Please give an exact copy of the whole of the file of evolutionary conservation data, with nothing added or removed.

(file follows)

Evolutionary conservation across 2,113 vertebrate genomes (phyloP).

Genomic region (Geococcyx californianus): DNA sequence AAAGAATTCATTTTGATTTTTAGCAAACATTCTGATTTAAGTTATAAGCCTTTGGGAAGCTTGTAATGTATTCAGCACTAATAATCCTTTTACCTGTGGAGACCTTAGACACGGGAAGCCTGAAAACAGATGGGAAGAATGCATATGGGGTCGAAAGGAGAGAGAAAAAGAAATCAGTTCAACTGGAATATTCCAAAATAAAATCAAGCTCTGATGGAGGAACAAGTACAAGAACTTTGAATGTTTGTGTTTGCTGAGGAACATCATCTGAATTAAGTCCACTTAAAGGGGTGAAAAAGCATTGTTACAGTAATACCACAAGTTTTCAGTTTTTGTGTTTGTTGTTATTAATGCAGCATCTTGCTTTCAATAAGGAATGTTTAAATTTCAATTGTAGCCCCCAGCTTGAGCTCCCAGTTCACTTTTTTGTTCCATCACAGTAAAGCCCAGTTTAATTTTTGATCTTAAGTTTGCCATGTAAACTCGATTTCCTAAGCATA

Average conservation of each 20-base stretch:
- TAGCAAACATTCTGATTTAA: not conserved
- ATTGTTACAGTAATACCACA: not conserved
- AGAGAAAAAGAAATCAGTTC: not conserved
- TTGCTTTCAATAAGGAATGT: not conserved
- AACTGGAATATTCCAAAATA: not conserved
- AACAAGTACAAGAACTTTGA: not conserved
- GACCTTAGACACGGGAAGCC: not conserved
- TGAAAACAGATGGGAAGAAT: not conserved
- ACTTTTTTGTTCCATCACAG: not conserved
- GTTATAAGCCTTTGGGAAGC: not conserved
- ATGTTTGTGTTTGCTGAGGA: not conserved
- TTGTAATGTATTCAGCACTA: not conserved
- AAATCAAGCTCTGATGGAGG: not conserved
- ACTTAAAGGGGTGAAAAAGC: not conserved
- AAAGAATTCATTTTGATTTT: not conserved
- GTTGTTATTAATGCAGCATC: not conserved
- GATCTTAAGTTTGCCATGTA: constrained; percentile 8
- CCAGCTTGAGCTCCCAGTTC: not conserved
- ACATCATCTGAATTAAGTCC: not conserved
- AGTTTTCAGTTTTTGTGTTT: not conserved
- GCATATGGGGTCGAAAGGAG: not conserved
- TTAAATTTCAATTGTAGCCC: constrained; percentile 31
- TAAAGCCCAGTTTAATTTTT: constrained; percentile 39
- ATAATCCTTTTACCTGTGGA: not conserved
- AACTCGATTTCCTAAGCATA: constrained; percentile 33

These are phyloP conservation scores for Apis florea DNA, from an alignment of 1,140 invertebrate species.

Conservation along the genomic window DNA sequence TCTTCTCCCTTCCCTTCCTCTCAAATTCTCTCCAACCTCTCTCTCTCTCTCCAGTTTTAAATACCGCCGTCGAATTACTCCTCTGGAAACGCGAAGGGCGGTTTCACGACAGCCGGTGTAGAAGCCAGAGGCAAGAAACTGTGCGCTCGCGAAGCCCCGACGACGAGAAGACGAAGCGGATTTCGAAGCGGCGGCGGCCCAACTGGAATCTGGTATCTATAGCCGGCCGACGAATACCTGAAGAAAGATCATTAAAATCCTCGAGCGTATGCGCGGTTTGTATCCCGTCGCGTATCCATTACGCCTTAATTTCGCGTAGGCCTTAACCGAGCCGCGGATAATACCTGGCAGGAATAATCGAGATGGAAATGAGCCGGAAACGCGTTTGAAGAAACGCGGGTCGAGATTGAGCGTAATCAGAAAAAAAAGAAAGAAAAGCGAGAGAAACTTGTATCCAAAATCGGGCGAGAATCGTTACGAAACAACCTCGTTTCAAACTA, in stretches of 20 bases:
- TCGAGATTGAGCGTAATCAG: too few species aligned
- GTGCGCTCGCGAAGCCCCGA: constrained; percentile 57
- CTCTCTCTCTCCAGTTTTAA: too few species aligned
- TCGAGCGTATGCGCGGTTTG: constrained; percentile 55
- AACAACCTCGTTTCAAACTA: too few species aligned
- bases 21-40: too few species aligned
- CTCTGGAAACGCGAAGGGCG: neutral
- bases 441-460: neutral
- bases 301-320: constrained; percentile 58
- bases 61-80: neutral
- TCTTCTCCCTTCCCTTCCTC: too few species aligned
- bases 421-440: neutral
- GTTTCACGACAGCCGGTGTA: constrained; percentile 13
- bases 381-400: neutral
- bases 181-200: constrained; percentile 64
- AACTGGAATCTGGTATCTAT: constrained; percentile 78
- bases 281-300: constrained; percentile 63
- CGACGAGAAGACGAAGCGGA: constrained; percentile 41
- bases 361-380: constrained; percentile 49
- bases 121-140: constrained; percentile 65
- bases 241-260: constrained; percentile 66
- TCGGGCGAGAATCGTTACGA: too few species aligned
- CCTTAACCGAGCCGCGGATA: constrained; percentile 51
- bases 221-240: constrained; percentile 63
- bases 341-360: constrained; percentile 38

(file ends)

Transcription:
Evolutionary conservation across 2,113 vertebrate genomes (phyloP).

Genomic region (Geococcyx californianus): DNA sequence AAAGAATTCATTTTGATTTTTAGCAAACATTCTGATTTAAGTTATAAGCCTTTGGGAAGCTTGTAATGTATTCAGCACTAATAATCCTTTTACCTGTGGAGACCTTAGACACGGGAAGCCTGAAAACAGATGGGAAGAATGCATATGGGGTCGAAAGGAGAGAGAAAAAGAAATCAGTTCAACTGGAATATTCCAAAATAAAATCAAGCTCTGATGGAGGAACAAGTACAAGAACTTTGAATGTTTGTGTTTGCTGAGGAACATCATCTGAATTAAGTCCACTTAAAGGGGTGAAAAAGCATTGTTACAGTAATACCACAAGTTTTCAGTTTTTGTGTTTGTTGTTATTAATGCAGCATCTTGCTTTCAATAAGGAATGTTTAAATTTCAATTGTAGCCCCCAGCTTGAGCTCCCAGTTCACTTTTTTGTTCCATCACAGTAAAGCCCAGTTTAATTTTTGATCTTAAGTTTGCCATGTAAACTCGATTTCCTAAGCATA

Average conservation of each 20-base stretch:
- TAGCAAACATTCTGATTTAA: not conserved
- ATTGTTACAGTAATACCACA: not conserved
- AGAGAAAAAGAAATCAGTTC: not conserved
- TTGCTTTCAATAAGGAATGT: not conserved
- AACTGGAATATTCCAAAATA: not conserved
- AACAAGTACAAGAACTTTGA: not conserved
- GACCTTAGACACGGGAAGCC: not conserved
- TGAAAACAGATGGGAAGAAT: not conserved
- ACTTTTTTGTTCCATCACAG: not conserved
- GTTATAAGCCTTTGGGAAGC: not conserved
- ATGTTTGTGTTTGCTGAGGA: not conserved
- TTGTAATGTATTCAGCACTA: not conserved
- AAATCAAGCTCTGATGGAGG: not conserved
- ACTTAAAGGGGTGAAAAAGC: not conserved
- AAAGAATTCATTTTGATTTT: not conserved
- GTTGTTATTAATGCAGCATC: not conserved
- GATCTTAAGTTTGCCATGTA: constrained; percentile 8
- CCAGCTTGAGCTCCCAGTTC: not conserved
- ACATCATCTGAATTAAGTCC: not conserved
- AGTTTTCAGTTTTTGTGTTT: not conserved
- GCATATGGGGTCGAAAGGAG: not conserved
- TTAAATTTCAATTGTAGCCC: constrained; percentile 31
- TAAAGCCCAGTTTAATTTTT: constrained; percentile 39
- ATAATCCTTTTACCTGTGGA: not conserved
- AACTCGATTTCCTAAGCATA: constrained; percentile 33

These are phyloP conservation scores for Apis florea DNA, from an alignment of 1,140 invertebrate species.

Conservation along the genomic window DNA sequence TCTTCTCCCTTCCCTTCCTCTCAAATTCTCTCCAACCTCTCTCTCTCTCTCCAGTTTTAAATACCGCCGTCGAATTACTCCTCTGGAAACGCGAAGGGCGGTTTCACGACAGCCGGTGTAGAAGCCAGAGGCAAGAAACTGTGCGCTCGCGAAGCCCCGACGACGAGAAGACGAAGCGGATTTCGAAGCGGCGGCGGCCCAACTGGAATCTGGTATCTATAGCCGGCCGACGAATACCTGAAGAAAGATCATTAAAATCCTCGAGCGTATGCGCGGTTTGTATCCCGTCGCGTATCCATTACGCCTTAATTTCGCGTAGGCCTTAACCGAGCCGCGGATAATACCTGGCAGGAATAATCGAGATGGAAATGAGCCGGAAACGCGTTTGAAGAAACGCGGGTCGAGATTGAGCGTAATCAGAAAAAAAAGAAAGAAAAGCGAGAGAAACTTGTATCCAAAATCGGGCGAGAATCGTTACGAAACAACCTCGTTTCAAACTA, in stretches of 20 bases:
- TCGAGATTGAGCGTAATCAG: too few species aligned
- GTGCGCTCGCGAAGCCCCGA: constrained; percentile 57
- CTCTCTCTCTCCAGTTTTAA: too few species aligned
- TCGAGCGTATGCGCGGTTTG: constrained; percentile 55
- AACAACCTCGTTTCAAACTA: too few species aligned
- bases 21-40: too few species aligned
- CTCTGGAAACGCGAAGGGCG: neutral
- bases 441-460: neutral
- bases 301-320: constrained; percentile 58
- bases 61-80: neutral
- TCTTCTCCCTTCCCTTCCTC: too few species aligned
- bases 421-440: neutral
- GTTTCACGACAGCCGGTGTA: constrained; percentile 13
- bases 381-400: neutral
- bases 181-200: constrained; percentile 64
- AACTGGAATCTGGTATCTAT: constrained; percentile 78
- bases 281-300: constrained; percentile 63
- CGACGAGAAGACGAAGCGGA: constrained; percentile 41
- bases 361-380: constrained; percentile 49
- bases 121-140: constrained; percentile 65
- bases 241-260: constrained; percentile 66
- TCGGGCGAGAATCGTTACGA: too few species aligned
- CCTTAACCGAGCCGCGGATA: constrained; percentile 51
- bases 221-240: constrained; percentile 63
- bases 341-360: constrained; percentile 38